Educated in architecture and adept at everything from flower arranging to prop styling, Anthony Amiano may soon become best known for his remarkable finesse with a staple gun. By day, he’s a marketing manager at the New York architectural firm Ferguson & Shamamian; he also works as a freelance stylist and design consultant and, in his spare time, collects beautiful objects, creates fanciful floral arrangements, and constantly redecorates his 600-square-foot apartment in Brooklyn.
“I treat my apartment like a photo shoot,” says Amiano. “I am always moving things around and trying new things.” Many of the design ideas he test-drives at home are picked up on the job: As a stylist and photo shoot producer, he works in a wide range of beautiful homes overseen by an equally wide range of designers, providing him with a constant stream of inspiration—and cravings. “I will see something in someone’s house on a shoot and think, Oh my gosh, I want my version of that. I can justify buying pretty much any little object as a styling resource, telling myself, Oh, that could be a prop somewhere.”
During his early years at Ferguson & Shamamian, Amiano encountered one design concept that made a particularly big impression: tented rooms. In several grand Park Avenue apartments, he glimpsed gorgeous spaces painstakingly swagged in sumptuous fabrics that evoked for him the dramatic work of Renzo Mongiardino and Napoleon Bonaparte’s bedroom in Château de Malmaison. None of these rooms survived the renovations—the designers in charge decided they were no longer au courant—but their memory stuck with him. And when he found himself, after the end of long relationship, craving a project engaging enough to get him out of his head, he took the plunge. “I really needed my life to look and feel different and I wanted to dive deep into a fantasy world to make something that felt like it was just for me,” he recalls.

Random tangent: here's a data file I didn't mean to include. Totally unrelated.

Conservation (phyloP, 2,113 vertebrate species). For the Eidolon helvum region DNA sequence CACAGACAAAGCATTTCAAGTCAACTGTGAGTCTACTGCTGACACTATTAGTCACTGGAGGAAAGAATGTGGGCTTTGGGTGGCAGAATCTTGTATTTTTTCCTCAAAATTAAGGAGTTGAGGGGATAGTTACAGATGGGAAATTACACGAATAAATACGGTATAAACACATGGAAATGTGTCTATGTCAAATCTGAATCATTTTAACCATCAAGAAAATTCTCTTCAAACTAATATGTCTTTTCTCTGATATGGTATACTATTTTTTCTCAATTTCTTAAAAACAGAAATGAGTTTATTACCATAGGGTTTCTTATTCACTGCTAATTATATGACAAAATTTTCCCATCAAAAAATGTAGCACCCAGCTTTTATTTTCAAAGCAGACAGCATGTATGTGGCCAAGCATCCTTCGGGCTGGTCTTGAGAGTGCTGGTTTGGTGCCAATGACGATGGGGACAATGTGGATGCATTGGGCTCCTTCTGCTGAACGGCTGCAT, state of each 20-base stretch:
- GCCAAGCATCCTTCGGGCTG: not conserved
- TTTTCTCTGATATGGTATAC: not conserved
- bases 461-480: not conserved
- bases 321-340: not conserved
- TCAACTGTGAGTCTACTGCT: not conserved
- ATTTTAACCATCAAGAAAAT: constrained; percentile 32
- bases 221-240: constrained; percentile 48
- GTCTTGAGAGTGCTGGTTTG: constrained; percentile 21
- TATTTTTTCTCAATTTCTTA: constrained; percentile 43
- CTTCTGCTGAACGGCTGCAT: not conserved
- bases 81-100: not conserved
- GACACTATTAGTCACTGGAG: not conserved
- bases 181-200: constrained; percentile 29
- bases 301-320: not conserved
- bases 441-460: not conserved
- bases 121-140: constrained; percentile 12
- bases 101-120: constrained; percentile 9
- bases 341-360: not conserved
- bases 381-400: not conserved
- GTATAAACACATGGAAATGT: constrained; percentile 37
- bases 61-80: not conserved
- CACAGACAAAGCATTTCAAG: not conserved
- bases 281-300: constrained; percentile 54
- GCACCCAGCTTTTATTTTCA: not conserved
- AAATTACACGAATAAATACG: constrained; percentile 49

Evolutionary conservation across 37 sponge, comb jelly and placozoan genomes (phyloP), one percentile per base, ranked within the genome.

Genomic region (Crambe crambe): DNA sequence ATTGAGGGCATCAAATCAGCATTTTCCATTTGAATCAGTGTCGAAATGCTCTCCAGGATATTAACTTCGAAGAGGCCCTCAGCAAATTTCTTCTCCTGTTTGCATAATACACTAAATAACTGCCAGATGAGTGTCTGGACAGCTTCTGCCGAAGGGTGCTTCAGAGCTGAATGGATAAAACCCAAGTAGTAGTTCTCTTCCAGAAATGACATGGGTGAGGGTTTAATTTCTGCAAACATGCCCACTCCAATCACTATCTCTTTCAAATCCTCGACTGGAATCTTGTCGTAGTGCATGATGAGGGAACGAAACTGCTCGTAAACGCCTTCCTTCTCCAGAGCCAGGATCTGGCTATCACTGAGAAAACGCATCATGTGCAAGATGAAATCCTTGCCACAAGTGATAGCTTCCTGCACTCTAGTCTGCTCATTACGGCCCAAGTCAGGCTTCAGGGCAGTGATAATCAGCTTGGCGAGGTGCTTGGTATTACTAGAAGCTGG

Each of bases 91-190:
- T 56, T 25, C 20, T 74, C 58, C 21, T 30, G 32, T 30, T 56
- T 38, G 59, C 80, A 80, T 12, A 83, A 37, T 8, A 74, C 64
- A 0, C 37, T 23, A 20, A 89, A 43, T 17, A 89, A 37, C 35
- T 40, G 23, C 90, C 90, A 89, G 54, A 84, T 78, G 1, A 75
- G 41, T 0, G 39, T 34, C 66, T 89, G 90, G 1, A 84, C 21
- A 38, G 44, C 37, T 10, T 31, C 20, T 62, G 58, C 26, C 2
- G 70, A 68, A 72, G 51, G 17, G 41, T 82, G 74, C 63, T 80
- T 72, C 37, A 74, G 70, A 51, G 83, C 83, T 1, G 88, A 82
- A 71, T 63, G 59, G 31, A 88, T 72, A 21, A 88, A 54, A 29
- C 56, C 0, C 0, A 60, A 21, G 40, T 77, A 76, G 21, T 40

Armed with “thousands” of sketches, a stack of king-size indigo bed coverlets, a ladder, and a staple gun, Amiano single-handedly created an atmospheric, dramatic, and dreamy tented bedroom that rescued him from his malaise, boosted his creative confidence, and always takes him somewhere new. “When I draw the drapes, the windows disappear and I feel fully cocooned,” he says. “I could be anywhere.” The fabric’s noise-dampening quality heightens the effect, making the room an escape from the hectic nature of his work life and the city itself.
Beyond the bedrooom, the apartment is painted a warm white (Benjamin Moore’s Timid White) and decorated mostly in neutrals, with spice provided by a wide range of organic textures and materials, including natural woods in different tones, antique textiles, raw brick, and rugged woven rugs. This low-key palette provides an easygoing backdrop for Amiano’s ever-changing collection of art and objects. Some of these pieces were bought in exclusive boutiques; others were found on New York City curbs. “I hate buying things new, when I can avoid it,” Amiano says. “They’re just not as interesting. I love old things with a little patina and their own little story.”
When it comes to decorating a small space, Amiano has two tips: First, be mindful of scale. His sofa is almost one-third shorter than a typical model, which allows him to place a chair on either side and create a more gracious conversation area. Second, be passionate in your choices. “You’re not going to have a lot of things,” he advises, “so you’d better love every one of them!”